This could be a turning point in the administration’s attempt to build a bicycle-friendly City, and coming in the middle of Bicycle Month, the newest NIMBY assault to implementing a Master Plan makes my heart very heavy, as these fine folks in Bayshore are my neighbors and friends.

According to traffic experts and planners, a well-used bike lane is the best, natural traffic-calming device.  My esteemed neighbors would rather force bikers and cars to share a 10-foot travel lane in hopes of slowing the cut through traffic in their ‘hood, rather than re-stripe wide streets and add dedicated bicycle facilities. Although we know their thinking this move will make the streets safer is wrong, their desires will be considered  seriously by appointed and elected officials alike, placing the misguided views of a few residents ahead of the infrastructure needs of an entire community.

Until our City builds the required network of marked bicycle lanes that folks and families feel comfortable riding in, gridlock will continue to be our way of life here and less people will take advantage of the natural tropical mobility we are blessed with.  Until we free the sidewalks of bikes, pedestrians will continue to walk in the streets, even in the dark of night.  Until we say no to the continuing shifting of bike lanes to the next block and build them when we can, we will never live up to our potential of an urban and green tropical paradise.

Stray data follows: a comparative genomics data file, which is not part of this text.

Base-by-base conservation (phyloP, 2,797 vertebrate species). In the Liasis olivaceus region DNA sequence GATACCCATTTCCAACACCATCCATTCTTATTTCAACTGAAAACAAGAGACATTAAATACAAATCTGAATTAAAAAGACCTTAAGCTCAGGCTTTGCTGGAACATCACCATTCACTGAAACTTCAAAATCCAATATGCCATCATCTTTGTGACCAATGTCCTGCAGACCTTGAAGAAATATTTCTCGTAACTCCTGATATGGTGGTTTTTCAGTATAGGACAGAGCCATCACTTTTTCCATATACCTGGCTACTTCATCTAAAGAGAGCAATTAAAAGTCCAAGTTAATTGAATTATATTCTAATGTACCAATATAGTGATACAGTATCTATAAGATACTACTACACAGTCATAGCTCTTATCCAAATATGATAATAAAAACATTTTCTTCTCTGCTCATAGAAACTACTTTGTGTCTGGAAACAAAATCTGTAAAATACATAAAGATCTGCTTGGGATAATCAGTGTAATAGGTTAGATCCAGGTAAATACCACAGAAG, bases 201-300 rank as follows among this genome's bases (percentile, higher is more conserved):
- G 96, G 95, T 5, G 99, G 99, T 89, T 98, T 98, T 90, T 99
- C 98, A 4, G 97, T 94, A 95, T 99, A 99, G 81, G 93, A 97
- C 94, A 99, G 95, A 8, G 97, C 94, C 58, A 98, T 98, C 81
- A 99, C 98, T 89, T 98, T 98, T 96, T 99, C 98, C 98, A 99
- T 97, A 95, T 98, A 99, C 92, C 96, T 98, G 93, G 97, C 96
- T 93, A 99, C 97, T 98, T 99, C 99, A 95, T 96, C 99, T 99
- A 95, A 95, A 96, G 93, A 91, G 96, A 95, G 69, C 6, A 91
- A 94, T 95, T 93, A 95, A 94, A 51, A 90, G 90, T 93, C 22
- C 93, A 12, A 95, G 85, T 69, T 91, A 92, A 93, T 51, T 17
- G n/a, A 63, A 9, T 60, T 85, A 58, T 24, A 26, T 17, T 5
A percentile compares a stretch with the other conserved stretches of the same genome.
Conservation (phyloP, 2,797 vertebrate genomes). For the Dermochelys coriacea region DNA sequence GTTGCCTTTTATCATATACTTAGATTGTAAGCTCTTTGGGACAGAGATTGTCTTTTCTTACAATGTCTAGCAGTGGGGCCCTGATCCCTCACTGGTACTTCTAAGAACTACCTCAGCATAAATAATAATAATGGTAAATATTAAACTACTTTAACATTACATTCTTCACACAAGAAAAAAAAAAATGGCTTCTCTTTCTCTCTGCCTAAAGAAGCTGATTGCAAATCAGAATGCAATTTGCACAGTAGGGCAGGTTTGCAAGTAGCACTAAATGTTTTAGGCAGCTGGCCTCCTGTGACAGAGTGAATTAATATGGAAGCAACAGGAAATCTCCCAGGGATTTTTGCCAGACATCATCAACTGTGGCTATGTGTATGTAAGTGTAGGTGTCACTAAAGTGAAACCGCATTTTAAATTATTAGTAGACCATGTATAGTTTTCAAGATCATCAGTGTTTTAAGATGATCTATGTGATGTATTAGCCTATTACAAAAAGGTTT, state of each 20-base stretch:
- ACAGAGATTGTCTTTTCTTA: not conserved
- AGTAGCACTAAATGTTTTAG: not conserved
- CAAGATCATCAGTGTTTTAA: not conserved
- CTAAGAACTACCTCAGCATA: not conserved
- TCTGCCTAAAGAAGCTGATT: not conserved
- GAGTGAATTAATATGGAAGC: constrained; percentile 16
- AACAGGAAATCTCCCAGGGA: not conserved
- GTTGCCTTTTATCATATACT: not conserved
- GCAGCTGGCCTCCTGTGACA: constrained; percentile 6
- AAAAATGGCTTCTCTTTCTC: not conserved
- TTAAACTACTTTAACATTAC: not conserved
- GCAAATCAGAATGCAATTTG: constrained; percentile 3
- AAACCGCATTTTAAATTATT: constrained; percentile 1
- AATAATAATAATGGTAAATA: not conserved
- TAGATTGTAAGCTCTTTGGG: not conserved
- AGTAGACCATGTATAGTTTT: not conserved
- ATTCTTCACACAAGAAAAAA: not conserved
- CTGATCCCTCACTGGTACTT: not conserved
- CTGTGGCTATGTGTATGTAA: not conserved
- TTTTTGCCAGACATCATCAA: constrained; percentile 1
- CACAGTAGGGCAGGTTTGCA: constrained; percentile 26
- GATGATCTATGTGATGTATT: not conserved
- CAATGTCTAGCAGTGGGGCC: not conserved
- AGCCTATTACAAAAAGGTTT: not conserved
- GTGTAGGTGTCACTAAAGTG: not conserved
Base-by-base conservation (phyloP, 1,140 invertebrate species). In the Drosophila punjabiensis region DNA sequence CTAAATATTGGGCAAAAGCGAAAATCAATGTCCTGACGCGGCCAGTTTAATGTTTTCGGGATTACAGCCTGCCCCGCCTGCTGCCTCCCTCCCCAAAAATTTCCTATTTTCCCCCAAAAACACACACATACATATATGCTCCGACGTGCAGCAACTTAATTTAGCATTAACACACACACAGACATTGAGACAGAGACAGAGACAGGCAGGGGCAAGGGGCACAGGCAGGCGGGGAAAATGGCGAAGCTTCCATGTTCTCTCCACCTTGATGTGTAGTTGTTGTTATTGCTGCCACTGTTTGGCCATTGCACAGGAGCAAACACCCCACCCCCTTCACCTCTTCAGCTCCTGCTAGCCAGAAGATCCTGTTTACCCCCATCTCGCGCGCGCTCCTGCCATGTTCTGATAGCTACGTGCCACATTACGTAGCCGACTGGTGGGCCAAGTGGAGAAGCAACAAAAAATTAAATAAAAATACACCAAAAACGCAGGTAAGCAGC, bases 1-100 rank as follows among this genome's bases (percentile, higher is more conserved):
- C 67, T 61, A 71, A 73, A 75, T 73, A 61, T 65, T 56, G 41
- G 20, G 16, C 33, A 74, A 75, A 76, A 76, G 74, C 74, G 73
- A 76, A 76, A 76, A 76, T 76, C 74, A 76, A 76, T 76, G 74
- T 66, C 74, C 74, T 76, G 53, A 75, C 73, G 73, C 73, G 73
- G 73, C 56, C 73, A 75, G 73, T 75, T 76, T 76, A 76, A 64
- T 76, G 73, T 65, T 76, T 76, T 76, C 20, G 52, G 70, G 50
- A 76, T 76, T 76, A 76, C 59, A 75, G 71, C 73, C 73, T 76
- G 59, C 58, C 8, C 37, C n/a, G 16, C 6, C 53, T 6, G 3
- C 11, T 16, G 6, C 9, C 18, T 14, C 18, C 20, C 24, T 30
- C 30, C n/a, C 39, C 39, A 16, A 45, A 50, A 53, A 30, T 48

I hate to argue with people I love, but it looks like a good fight is necessary to serve the greater good of advocating strongly to continue on the path to build an interconnected bicycle lane network in our City.  I hope you will join me.

Gabrielle

It came with the following PDF attached: a copy of the Capital Improvement Project Oversight Committee Agenda.

Miami Beach is behind the curve as it is in regards to bicycle facilities; letting small groups dictate general city improvement decisions based on their short-range comfort should not only be avoided, but actively discouraged. We should be working for the betterment of the entire community.

If you are able to attend, please try to do so. If you can’t and are a resident of Miami Beach (especially if you are a resident of Bayshore and oppose this move), consider sending an email to the Mayor and all City Commissioners letting them know of your opposition to the proposed plan.